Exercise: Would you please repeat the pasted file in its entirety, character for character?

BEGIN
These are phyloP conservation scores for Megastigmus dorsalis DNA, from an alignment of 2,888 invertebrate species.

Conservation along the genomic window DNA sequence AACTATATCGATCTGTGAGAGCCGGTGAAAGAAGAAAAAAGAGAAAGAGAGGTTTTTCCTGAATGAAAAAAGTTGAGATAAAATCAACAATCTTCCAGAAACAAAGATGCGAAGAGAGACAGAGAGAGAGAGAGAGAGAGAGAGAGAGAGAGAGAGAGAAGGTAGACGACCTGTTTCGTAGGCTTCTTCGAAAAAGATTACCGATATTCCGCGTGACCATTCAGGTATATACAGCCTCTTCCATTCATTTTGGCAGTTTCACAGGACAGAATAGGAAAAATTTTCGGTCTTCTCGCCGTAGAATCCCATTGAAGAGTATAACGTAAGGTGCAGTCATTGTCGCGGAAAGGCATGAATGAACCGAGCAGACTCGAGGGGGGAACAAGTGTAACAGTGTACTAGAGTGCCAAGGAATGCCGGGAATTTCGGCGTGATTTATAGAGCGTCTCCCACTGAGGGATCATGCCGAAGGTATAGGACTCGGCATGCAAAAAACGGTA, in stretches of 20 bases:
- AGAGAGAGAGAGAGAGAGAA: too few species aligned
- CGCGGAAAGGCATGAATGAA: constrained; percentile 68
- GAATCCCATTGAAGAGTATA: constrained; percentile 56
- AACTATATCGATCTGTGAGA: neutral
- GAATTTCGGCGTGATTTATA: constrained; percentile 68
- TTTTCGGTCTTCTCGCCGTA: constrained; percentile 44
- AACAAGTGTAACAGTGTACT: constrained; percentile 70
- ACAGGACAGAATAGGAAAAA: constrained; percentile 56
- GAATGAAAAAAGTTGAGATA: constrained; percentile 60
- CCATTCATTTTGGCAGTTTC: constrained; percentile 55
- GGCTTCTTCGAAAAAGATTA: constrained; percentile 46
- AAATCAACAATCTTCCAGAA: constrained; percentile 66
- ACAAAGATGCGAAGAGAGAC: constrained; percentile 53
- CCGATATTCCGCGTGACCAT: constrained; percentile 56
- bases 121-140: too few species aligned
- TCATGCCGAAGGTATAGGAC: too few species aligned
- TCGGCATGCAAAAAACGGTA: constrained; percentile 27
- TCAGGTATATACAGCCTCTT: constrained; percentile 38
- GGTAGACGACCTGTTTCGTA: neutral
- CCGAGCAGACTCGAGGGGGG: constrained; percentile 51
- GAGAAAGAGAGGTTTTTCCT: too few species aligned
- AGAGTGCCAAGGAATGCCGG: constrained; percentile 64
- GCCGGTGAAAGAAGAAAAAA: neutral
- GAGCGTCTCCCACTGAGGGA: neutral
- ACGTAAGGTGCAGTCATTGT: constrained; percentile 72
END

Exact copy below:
These are phyloP conservation scores for Megastigmus dorsalis DNA, from an alignment of 2,888 invertebrate species.

Conservation along the genomic window DNA sequence AACTATATCGATCTGTGAGAGCCGGTGAAAGAAGAAAAAAGAGAAAGAGAGGTTTTTCCTGAATGAAAAAAGTTGAGATAAAATCAACAATCTTCCAGAAACAAAGATGCGAAGAGAGACAGAGAGAGAGAGAGAGAGAGAGAGAGAGAGAGAGAGAGAAGGTAGACGACCTGTTTCGTAGGCTTCTTCGAAAAAGATTACCGATATTCCGCGTGACCATTCAGGTATATACAGCCTCTTCCATTCATTTTGGCAGTTTCACAGGACAGAATAGGAAAAATTTTCGGTCTTCTCGCCGTAGAATCCCATTGAAGAGTATAACGTAAGGTGCAGTCATTGTCGCGGAAAGGCATGAATGAACCGAGCAGACTCGAGGGGGGAACAAGTGTAACAGTGTACTAGAGTGCCAAGGAATGCCGGGAATTTCGGCGTGATTTATAGAGCGTCTCCCACTGAGGGATCATGCCGAAGGTATAGGACTCGGCATGCAAAAAACGGTA, in stretches of 20 bases:
- AGAGAGAGAGAGAGAGAGAA: too few species aligned
- CGCGGAAAGGCATGAATGAA: constrained; percentile 68
- GAATCCCATTGAAGAGTATA: constrained; percentile 56
- AACTATATCGATCTGTGAGA: neutral
- GAATTTCGGCGTGATTTATA: constrained; percentile 68
- TTTTCGGTCTTCTCGCCGTA: constrained; percentile 44
- AACAAGTGTAACAGTGTACT: constrained; percentile 70
- ACAGGACAGAATAGGAAAAA: constrained; percentile 56
- GAATGAAAAAAGTTGAGATA: constrained; percentile 60
- CCATTCATTTTGGCAGTTTC: constrained; percentile 55
- GGCTTCTTCGAAAAAGATTA: constrained; percentile 46
- AAATCAACAATCTTCCAGAA: constrained; percentile 66
- ACAAAGATGCGAAGAGAGAC: constrained; percentile 53
- CCGATATTCCGCGTGACCAT: constrained; percentile 56
- bases 121-140: too few species aligned
- TCATGCCGAAGGTATAGGAC: too few species aligned
- TCGGCATGCAAAAAACGGTA: constrained; percentile 27
- TCAGGTATATACAGCCTCTT: constrained; percentile 38
- GGTAGACGACCTGTTTCGTA: neutral
- CCGAGCAGACTCGAGGGGGG: constrained; percentile 51
- GAGAAAGAGAGGTTTTTCCT: too few species aligned
- AGAGTGCCAAGGAATGCCGG: constrained; percentile 64
- GCCGGTGAAAGAAGAAAAAA: neutral
- GAGCGTCTCCCACTGAGGGA: neutral
- ACGTAAGGTGCAGTCATTGT: constrained; percentile 72